Pac-12 and Big Ten Conference postpone 2020 football season

Pac-12 and Big Ten Conference postpone 2020 football season
Stock photo of a football helmet. (Keith Johnston/Pixabay)

Updated 4 p.m. EDT, Aug. 11: The Associated Press is reporting that the Pac-12 Conference has cancelled its fall football season, postpones all sports until Jan. 1 due to COVID-19.

Less than an hour after the Big Ten’s announcement, the Pac-12 called a news conference to discuss a meeting with its universities’ presidents.

Two people involved in the Pac-12′s decision told The Associated Press the season would be postponed until the spring, along with all fall sports. The people spoke to the AP on condition of anonymity because the conference was still planning an official announcement.

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Updated 3 p.m. EDT, Aug. 11: The Big Ten has voted to postpone the 2020 college football season to the spring of 2021 due to the concern of the coronavirus pandemic.

The move comes six days after the conference that includes historic programs such as Ohio State, Michigan, Nebraska and Penn State had released a revised conference-only schedule that it hoped would help it navigate a fall season with potential COVID-19 disruptions.

Speculation has run rampant for several days that the Big Ten was moving toward this decision. On Monday, coaches throughout the conference tried to push back the tide, publicly pleading for more time and threatening to look elsewhere for games this fall.

Updated 12:03 p.m. EDT, Aug. 10: The Detroit Free Press reported Monday that the Big Ten has voted to cancel the 2020 college football season. But there has been no official word as to the status of the upcoming season.

Sources told the newspaper that an official announcement will be issued Tuesday after a vote was held Sunday. The sources, who were not authorized to speak about the decision said the vote was 12.2. Nebraska and Iowa were the only two schools that voted to play according to Dan Patrick.

Patrick said the Pac-12 will also cancel its season Tuesday.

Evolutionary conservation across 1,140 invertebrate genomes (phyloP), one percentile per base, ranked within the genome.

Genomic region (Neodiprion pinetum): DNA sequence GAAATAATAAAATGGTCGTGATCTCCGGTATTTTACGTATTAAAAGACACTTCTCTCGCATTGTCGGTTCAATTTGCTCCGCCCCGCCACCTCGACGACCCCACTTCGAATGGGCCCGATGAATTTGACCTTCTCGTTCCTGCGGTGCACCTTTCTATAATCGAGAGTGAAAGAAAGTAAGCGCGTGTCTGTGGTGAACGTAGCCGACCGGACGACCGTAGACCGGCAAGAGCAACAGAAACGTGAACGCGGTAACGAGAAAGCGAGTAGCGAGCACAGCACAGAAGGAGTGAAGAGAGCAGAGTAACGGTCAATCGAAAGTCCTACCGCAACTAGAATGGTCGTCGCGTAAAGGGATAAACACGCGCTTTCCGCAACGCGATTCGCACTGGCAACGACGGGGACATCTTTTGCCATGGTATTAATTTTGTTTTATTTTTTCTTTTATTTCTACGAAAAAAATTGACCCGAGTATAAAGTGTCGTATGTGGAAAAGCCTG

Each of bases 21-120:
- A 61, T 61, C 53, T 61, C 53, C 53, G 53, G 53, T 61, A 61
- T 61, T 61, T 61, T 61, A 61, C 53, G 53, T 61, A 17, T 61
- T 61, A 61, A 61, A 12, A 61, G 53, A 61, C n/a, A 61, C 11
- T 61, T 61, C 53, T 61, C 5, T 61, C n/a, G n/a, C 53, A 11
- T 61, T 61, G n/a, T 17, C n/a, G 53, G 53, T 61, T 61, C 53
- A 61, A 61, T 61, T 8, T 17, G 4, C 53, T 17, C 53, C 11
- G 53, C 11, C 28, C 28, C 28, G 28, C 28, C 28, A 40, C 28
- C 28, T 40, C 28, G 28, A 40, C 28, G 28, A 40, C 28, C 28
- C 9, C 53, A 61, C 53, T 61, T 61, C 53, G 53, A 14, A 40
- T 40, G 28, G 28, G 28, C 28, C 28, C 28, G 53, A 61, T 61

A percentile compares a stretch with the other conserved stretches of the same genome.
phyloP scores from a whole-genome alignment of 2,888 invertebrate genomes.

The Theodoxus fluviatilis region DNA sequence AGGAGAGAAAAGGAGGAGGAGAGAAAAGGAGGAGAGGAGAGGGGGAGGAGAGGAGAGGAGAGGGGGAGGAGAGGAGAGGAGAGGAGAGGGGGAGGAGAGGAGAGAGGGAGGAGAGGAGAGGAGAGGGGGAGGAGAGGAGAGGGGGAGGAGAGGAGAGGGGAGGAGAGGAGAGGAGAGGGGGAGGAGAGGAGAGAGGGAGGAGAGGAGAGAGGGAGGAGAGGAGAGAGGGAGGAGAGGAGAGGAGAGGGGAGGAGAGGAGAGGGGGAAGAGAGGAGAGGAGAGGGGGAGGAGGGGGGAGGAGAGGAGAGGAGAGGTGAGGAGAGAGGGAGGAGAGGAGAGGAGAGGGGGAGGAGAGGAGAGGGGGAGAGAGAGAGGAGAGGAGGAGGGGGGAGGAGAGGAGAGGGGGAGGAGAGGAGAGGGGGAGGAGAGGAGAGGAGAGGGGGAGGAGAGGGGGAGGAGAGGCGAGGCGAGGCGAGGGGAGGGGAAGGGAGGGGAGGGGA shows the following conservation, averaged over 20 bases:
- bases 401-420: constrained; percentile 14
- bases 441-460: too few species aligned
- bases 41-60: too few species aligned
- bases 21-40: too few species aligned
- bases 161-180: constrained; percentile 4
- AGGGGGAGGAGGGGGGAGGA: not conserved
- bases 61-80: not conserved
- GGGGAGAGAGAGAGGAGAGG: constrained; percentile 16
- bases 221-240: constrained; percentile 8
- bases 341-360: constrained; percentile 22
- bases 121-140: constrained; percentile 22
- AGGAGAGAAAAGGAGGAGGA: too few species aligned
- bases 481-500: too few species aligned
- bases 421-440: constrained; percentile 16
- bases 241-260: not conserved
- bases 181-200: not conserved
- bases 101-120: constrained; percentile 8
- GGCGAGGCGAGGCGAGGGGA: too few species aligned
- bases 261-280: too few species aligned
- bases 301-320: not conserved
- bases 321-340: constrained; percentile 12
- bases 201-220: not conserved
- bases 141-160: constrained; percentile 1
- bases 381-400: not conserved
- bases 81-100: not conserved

Original report: An emergency Sunday meeting of the commissioners of the Power 5 conferences indicates support for postponement of the 2020 college football season and other fall sports could be mounting.

No action was taken during the informal gathering, but growing concerns surrounding the continued safety of student athletes and staff amid the novel coronavirus pandemic prompted the meeting ahead of conference-specific discussions on the matter expected this week.

According to an ESPN report, presidents of Big Ten schools are “ready to pull the plug” on the conference’s fall sports season after their own Saturday night meeting but wanted to gauge the leanings of commissioners, university presidents and chancellors from the other Power 5 conferences, including the Atlantic Coast Conference, Big 12, Pac-12 and the Southeastern Conference.

A Big Ten official confirmed to ESPN that no official vote took place during Saturday’s meeting, but the presidents are set to meet again Sunday night. The “vast majority” of Big Ten presidents have expressed support for postponing the football season, hopefully until spring, the sports news network reported.

“It’s gotten to a critical stage,” one conference commissioner told Sports Illustrated on Sunday. “I think all of us will be meeting with our boards in the coming days. We have work to do that is no fun.”

The Mid-American Conference on Saturday became the first Football Bowl Subdivision league to postpone the fall sports season, including football.

The ACC athletic directors will meet Monday morning, a day earlier than usual, as a result of the Power 5 group discussions held this weekend, a source told ESPN.

Both the Pac-12 and Big 12 already have calls with league presidents and chancellors scheduled for Tuesday, Sports Illustrated reported.

“No one has talked about a plan if the season is canceled,” West Virginia athletic director Shane Lyons, who is the chair of the Football Oversight Committee, told ESPN. “If it’s canceled, we need to be able to give clear direction at that time, as opposed to saying, ‘We don’t know.’”

The Associated Press contributed to this story.